On this World Day of Migrants and Refugees, we want to remind you of some resources we created to help you reflect on the connections between migration, refugees, and human trafficking which are free and available for download on our website.

USCSAHT Resources:

There are also a few ways you can take action to support refugees and migrants looking to resettle in the United States. Below are some opportunities for action for individuals and faith communities.

Invitation to Action:

  1. Support the GRACE Act and NO BAN Act

    US Catholic Sisters Against Human Trafficking put together a
    toolkit for World Refugee Day back in June with information about the GRACE Act and NO BAN Act which would help raise the number of refugees accepted into the United States and repeal the ban on admissions from some Muslim majority countries. These acts have still not passed in either the House or the Senate, and we need you to continue to put pressure on your elected representatives, asking them to support the GRACE Act and the NO BAN Act. You can download that toolkit and learn more HERE. There are also prayer resources and personal stories available on that page.
  2. Welcome and Support Migrants and Refugees in your CommunityJustice for Immigrants has prepared a number of resources to help you and/or your community take action on World Day for Migrants and Refugees including a guide on accompaniment and solidarity with migrants and refugees, hosting a welcome meal, prayers of the faithful, special rosary, and church resources. You can download all those HERE.
  3. Download the official Vatican Tool Kit for World Day of Migrants and RefugeesThe Vatican Office for Migrants and Refugees has compiled a helpful kit of resources to aid in marking this important day. You can download that kit HERE.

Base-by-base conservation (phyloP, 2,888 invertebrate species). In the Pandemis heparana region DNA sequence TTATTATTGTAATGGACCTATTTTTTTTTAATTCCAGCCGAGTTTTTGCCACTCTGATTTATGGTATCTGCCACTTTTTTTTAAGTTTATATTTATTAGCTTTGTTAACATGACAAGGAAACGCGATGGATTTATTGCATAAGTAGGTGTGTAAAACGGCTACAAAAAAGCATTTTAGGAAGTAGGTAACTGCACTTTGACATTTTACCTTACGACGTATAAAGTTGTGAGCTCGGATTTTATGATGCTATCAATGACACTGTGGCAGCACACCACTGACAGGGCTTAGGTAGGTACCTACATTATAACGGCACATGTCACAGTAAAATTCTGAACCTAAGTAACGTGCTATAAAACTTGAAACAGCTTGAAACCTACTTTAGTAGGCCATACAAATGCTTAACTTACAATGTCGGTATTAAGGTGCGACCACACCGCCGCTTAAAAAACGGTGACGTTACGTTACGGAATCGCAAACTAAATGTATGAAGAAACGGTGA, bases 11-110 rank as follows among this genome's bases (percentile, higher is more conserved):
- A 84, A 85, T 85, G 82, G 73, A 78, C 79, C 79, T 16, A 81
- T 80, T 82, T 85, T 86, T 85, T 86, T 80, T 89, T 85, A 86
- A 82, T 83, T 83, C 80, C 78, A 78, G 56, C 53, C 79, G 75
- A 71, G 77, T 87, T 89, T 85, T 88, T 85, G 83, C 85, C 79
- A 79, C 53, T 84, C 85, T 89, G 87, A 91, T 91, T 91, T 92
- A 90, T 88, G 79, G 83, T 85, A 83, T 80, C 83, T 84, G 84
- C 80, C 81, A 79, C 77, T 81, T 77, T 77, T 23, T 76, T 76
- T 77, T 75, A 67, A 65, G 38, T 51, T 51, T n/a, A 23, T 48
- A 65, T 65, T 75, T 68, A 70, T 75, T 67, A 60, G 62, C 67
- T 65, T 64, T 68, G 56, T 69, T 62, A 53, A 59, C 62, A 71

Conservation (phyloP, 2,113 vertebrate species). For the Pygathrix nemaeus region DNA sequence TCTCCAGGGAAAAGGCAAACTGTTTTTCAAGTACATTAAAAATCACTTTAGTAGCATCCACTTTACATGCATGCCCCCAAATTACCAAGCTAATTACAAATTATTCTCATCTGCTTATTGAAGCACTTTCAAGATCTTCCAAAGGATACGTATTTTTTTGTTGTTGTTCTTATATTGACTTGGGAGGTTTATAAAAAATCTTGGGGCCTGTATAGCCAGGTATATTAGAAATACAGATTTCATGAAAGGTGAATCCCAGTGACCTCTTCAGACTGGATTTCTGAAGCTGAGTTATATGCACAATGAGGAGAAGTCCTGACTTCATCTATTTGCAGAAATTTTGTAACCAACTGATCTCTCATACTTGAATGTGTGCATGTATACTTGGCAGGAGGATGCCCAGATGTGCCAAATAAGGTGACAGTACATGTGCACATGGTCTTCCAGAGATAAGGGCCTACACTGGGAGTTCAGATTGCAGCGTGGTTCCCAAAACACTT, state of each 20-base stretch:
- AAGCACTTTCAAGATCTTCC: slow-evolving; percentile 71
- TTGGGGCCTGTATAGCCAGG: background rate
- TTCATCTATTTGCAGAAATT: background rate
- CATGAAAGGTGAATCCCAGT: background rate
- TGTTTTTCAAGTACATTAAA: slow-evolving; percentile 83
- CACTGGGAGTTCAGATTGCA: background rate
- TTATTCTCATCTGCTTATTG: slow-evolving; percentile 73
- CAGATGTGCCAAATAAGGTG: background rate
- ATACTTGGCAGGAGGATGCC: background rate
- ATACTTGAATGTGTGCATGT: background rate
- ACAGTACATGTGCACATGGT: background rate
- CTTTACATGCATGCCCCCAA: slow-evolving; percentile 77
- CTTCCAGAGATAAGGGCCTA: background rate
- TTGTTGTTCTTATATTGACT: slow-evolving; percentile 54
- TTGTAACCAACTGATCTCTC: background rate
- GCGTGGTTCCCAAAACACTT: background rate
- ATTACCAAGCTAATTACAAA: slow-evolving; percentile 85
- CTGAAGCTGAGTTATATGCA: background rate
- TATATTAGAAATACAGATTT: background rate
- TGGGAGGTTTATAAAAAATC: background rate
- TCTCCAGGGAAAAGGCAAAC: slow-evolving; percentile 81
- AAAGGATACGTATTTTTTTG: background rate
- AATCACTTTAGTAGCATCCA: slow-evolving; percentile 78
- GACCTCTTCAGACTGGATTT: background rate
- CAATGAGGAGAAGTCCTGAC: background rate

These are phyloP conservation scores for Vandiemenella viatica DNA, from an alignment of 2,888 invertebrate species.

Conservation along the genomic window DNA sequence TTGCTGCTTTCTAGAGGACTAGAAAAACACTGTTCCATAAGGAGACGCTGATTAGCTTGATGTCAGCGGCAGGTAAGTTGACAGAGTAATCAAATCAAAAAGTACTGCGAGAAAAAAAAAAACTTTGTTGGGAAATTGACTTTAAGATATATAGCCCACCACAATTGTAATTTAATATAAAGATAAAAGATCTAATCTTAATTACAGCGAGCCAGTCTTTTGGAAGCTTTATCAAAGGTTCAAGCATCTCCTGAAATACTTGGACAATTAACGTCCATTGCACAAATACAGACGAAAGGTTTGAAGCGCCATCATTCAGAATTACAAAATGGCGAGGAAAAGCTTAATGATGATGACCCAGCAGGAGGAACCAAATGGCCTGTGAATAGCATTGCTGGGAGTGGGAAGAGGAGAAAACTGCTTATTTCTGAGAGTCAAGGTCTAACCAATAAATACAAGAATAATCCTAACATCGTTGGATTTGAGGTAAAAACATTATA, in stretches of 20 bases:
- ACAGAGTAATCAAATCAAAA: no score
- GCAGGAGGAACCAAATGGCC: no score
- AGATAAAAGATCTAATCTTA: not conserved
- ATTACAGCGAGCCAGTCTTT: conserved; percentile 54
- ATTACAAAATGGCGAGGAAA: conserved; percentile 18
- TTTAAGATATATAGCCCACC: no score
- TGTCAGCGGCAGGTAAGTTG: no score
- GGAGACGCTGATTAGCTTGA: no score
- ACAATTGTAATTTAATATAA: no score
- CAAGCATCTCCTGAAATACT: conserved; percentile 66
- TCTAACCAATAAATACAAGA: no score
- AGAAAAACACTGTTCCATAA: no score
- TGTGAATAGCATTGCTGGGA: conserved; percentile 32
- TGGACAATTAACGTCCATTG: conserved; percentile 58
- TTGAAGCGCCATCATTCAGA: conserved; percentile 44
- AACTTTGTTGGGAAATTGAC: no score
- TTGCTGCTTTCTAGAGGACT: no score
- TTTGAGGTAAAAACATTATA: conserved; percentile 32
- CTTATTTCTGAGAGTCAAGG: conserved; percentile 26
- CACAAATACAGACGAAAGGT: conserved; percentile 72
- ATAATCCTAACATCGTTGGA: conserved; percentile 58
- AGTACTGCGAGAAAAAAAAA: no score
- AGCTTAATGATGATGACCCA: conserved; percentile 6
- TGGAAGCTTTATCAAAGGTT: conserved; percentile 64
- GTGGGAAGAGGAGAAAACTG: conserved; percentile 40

Thank you for joining us in remembering migrants and refugees on September 29th and taking action to ensure that this vulnerable population is safe from human trafficking. As Pope Francis reminds us in his message for this year’s celebration, “It’s not just about migrants.” It’s about all of us, doing what we can, to face our own fears and courageously follow the path of love.

After Vatican Trafficking Meeting, The Tough Work Starts

May 27, 2019

What an amazing experience it was to attend Releasing Those Unjustly Bound, an international conference on the trafficking of persons from April 8-11, 2019, in Rome. It was organized by the Migrants and Refugees Section of the Dicastery for Promoting Integral Human Development at the Vatican.

These were extremely challenging and emotionally exhausting days, as participants faced the grievous reality of human trafficking throughout our world. Nevertheless, most left energized and hopeful, knowing that our Pope is calling all Catholics to become involved in the elimination of this “open wound on the body of contemporary society, a profound scourge in the humanity of those who suffer it and of its perpetrators.”

Pope Francis said trafficking “profoundly disfigures the humanity of the victim, offending his or her freedom and dignity.”